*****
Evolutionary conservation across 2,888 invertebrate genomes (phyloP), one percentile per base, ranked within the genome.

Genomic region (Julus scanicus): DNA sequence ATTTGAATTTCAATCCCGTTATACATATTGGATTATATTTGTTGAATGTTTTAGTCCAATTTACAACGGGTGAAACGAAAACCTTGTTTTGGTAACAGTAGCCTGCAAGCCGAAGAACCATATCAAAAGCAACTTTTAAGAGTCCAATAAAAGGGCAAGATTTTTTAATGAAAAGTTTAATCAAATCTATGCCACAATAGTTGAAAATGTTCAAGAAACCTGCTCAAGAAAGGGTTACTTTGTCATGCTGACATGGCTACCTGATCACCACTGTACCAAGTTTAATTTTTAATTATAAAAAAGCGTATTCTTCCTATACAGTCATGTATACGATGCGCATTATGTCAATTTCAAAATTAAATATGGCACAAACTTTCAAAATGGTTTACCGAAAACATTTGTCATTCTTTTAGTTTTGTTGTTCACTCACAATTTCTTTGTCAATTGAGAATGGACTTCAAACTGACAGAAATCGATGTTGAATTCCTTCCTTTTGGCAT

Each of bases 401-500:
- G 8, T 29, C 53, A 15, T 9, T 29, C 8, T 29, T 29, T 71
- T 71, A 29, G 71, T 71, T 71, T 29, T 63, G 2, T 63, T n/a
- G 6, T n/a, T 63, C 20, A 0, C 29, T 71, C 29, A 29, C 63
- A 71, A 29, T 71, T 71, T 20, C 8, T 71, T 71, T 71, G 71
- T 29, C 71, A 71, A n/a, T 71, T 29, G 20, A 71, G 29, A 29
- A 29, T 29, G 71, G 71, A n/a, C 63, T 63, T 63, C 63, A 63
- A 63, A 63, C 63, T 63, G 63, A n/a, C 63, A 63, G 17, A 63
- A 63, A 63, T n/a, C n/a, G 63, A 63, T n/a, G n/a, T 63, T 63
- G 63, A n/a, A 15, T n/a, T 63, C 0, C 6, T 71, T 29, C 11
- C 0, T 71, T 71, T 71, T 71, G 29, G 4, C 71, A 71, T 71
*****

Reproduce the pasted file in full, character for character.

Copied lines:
Evolutionary conservation across 2,888 invertebrate genomes (phyloP), one percentile per base, ranked within the genome.

Genomic region (Julus scanicus): DNA sequence ATTTGAATTTCAATCCCGTTATACATATTGGATTATATTTGTTGAATGTTTTAGTCCAATTTACAACGGGTGAAACGAAAACCTTGTTTTGGTAACAGTAGCCTGCAAGCCGAAGAACCATATCAAAAGCAACTTTTAAGAGTCCAATAAAAGGGCAAGATTTTTTAATGAAAAGTTTAATCAAATCTATGCCACAATAGTTGAAAATGTTCAAGAAACCTGCTCAAGAAAGGGTTACTTTGTCATGCTGACATGGCTACCTGATCACCACTGTACCAAGTTTAATTTTTAATTATAAAAAAGCGTATTCTTCCTATACAGTCATGTATACGATGCGCATTATGTCAATTTCAAAATTAAATATGGCACAAACTTTCAAAATGGTTTACCGAAAACATTTGTCATTCTTTTAGTTTTGTTGTTCACTCACAATTTCTTTGTCAATTGAGAATGGACTTCAAACTGACAGAAATCGATGTTGAATTCCTTCCTTTTGGCAT

Each of bases 401-500:
- G 8, T 29, C 53, A 15, T 9, T 29, C 8, T 29, T 29, T 71
- T 71, A 29, G 71, T 71, T 71, T 29, T 63, G 2, T 63, T n/a
- G 6, T n/a, T 63, C 20, A 0, C 29, T 71, C 29, A 29, C 63
- A 71, A 29, T 71, T 71, T 20, C 8, T 71, T 71, T 71, G 71
- T 29, C 71, A 71, A n/a, T 71, T 29, G 20, A 71, G 29, A 29
- A 29, T 29, G 71, G 71, A n/a, C 63, T 63, T 63, C 63, A 63
- A 63, A 63, C 63, T 63, G 63, A n/a, C 63, A 63, G 17, A 63
- A 63, A 63, T n/a, C n/a, G 63, A 63, T n/a, G n/a, T 63, T 63
- G 63, A n/a, A 15, T n/a, T 63, C 0, C 6, T 71, T 29, C 11
- C 0, T 71, T 71, T 71, T 71, G 29, G 4, C 71, A 71, T 71